So…Lebanon. I have intentionally waited a really long time to write about my spring break trip to Lebanon. I could have finished it up in a few summary posts and been done with it, but I knew I wouldn’t be doing that. I wanted to give a day-by-day travellog of every place we went, where we ate, and who we met for the entire trip. Every moment of my stay in Lebanon was exhilarating and new for me, and I wanted to share it all. However, I knew that if I ever wanted anyone to read anything of mine ever again, I should probably avoid that, so I waited, hoping that certain memories would fade, leaving only the times that were truly worth rehashing for an audience. That hasn’t happened. Now that I’m back in the states, I am thinking about Lebanon even more from doling out souvenirs or asking that repeated question, “So which place was the best?” Lebanon was the best. It was the one country out of the four Arab nations I visited that I could really see myself living and being very happy. I loved the paradoxes of Beirut and the religious sites of the nearby mountains. I was blown away by Jeitta Grotto, and I fell in love with the piles of history in Byblos.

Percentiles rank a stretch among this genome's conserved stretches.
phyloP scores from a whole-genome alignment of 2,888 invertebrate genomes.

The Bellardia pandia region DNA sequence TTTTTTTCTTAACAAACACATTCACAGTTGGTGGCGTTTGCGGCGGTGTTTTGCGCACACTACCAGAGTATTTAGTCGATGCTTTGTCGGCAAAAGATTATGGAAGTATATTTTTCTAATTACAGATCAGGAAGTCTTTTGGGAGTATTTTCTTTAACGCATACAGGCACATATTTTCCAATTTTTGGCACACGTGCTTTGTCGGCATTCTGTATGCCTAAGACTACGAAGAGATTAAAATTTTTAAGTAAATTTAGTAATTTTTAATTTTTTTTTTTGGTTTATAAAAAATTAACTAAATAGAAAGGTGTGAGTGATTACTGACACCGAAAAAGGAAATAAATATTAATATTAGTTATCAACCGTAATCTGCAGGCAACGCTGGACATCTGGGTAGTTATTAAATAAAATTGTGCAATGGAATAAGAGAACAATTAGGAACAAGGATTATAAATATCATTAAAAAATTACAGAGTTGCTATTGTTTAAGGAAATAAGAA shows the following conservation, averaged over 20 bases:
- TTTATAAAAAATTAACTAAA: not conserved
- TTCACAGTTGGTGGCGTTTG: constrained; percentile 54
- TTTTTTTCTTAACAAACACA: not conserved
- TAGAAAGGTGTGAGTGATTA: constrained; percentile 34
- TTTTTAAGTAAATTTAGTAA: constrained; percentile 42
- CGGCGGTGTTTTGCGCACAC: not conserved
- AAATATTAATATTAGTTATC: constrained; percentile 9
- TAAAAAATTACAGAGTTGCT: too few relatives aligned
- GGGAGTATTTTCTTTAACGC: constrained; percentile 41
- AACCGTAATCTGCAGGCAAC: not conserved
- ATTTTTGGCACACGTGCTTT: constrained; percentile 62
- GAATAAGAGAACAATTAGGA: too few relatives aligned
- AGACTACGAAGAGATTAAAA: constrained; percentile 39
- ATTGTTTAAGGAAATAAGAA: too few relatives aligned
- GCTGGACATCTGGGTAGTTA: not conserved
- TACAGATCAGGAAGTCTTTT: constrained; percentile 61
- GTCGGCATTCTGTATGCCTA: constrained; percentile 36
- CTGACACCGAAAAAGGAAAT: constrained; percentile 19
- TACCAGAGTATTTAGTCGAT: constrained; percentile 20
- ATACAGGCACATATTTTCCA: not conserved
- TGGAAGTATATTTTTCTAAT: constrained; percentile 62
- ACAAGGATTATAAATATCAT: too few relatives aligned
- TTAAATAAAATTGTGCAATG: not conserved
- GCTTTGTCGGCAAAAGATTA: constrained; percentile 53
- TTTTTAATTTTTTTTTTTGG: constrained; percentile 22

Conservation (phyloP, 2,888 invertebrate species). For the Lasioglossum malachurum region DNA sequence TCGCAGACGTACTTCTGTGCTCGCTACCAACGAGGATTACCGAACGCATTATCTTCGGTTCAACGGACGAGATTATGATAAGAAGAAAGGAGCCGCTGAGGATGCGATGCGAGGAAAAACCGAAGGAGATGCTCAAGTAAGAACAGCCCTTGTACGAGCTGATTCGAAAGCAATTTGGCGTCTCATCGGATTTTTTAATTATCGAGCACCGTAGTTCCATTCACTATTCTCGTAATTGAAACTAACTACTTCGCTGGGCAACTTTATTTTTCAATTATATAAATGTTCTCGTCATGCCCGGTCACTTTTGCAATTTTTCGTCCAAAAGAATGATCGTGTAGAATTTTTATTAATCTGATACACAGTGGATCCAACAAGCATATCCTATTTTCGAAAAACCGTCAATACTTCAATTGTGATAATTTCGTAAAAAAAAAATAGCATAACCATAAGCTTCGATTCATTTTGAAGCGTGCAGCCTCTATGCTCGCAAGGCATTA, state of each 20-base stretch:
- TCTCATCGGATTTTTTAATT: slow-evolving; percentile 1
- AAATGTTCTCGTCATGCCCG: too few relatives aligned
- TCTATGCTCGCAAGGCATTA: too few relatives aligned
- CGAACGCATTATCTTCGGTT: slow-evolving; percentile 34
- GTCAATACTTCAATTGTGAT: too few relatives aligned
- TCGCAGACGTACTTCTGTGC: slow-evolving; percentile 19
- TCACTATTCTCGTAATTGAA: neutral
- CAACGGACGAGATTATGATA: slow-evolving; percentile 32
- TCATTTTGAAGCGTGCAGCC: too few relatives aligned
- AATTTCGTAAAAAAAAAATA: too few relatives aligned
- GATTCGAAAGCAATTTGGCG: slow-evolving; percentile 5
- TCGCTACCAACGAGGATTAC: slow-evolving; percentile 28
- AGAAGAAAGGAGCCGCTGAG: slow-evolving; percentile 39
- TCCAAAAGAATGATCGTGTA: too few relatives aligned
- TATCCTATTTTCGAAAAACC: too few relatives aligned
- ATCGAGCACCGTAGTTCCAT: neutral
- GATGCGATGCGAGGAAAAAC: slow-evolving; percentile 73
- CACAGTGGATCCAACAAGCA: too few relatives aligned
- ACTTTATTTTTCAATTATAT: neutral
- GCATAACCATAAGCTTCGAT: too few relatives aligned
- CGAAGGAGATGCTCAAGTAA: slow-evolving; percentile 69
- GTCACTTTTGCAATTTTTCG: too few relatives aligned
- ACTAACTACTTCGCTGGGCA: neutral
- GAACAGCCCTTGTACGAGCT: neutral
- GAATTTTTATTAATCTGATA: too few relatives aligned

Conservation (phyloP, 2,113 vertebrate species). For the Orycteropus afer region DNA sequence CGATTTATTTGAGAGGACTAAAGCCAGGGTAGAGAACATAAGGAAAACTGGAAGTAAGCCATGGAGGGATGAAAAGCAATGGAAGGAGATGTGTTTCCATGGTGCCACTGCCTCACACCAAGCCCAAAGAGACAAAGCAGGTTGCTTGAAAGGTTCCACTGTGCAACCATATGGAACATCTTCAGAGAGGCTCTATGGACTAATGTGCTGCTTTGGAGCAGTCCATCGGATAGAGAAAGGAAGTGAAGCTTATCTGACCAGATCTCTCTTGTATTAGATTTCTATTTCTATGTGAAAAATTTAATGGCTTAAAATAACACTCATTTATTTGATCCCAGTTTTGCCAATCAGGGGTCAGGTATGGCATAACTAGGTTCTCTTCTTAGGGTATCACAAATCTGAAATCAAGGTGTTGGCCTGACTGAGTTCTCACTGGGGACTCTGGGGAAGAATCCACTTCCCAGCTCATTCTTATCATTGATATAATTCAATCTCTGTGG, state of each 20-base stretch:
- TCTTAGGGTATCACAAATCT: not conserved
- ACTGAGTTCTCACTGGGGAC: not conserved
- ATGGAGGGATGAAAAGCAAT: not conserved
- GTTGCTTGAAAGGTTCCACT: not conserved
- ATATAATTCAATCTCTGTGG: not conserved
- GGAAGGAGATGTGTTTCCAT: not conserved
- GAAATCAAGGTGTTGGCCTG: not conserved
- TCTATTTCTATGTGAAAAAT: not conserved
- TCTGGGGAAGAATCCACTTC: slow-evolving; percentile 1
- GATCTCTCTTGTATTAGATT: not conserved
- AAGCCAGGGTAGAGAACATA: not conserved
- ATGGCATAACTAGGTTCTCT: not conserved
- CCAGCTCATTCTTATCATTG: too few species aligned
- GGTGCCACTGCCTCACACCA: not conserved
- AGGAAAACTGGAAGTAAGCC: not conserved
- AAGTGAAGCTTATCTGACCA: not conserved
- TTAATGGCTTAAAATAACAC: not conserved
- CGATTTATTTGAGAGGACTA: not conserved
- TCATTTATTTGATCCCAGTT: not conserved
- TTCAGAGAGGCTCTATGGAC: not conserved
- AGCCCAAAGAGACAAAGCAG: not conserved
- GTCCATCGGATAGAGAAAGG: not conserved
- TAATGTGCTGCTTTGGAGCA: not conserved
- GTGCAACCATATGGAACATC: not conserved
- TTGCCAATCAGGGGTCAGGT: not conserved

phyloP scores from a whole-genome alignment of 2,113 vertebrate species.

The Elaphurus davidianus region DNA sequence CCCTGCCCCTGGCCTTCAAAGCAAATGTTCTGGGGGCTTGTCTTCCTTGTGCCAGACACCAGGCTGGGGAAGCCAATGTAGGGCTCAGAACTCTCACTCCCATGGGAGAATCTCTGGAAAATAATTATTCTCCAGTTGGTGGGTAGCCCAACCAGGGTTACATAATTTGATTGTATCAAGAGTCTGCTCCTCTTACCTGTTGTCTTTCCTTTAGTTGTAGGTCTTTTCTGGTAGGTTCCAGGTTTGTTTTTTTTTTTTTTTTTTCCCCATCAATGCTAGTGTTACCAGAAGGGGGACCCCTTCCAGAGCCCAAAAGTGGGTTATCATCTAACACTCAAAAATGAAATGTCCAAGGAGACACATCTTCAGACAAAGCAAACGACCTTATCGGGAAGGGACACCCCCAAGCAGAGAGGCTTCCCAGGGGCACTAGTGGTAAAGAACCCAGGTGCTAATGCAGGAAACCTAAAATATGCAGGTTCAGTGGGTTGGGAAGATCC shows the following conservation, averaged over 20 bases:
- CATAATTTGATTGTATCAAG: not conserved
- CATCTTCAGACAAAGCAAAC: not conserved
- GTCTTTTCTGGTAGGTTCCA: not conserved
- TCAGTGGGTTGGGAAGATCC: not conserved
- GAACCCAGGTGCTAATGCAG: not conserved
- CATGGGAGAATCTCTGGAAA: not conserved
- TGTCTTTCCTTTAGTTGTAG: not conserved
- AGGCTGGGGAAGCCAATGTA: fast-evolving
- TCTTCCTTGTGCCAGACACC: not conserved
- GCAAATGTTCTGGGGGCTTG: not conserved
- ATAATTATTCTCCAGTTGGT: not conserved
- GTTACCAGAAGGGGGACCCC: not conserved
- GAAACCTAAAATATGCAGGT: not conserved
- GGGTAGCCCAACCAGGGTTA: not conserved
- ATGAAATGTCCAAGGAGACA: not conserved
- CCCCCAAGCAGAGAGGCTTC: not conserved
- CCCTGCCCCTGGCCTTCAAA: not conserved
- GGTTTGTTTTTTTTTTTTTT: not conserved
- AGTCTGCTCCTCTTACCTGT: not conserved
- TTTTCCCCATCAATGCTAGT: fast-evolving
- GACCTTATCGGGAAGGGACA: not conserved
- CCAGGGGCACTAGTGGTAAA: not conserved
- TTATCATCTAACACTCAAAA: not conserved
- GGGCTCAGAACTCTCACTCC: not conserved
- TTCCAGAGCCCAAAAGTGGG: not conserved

|Flying over the Sinai Desert on the way to Beirut from Dubai. Flights were being rerouted to avoid flying over Syrian airspace. Maybe if I'd done this 3,700 years ago, I'd have seen Moses on one of these mountains.|
Today, I’ll start working through my catalog of memories from Lebanon to hopefully give some decent insight on the country. I felt like we (me and my boyfriend) were the only tourists in the country at certain times, and we had access to experiences that few travelers do, from visiting a closed-invitation horse race in Beirut to descending a black pit to stand next to a tomb in an ancient royal necropolis. I hope that my laziness and other obligations don’t rob this blog any more of the attention it should have been receiving since I’ve returned from Dubai. And, finally, some posts can support my name-choice and at least appear to be ‘due by Sunday.’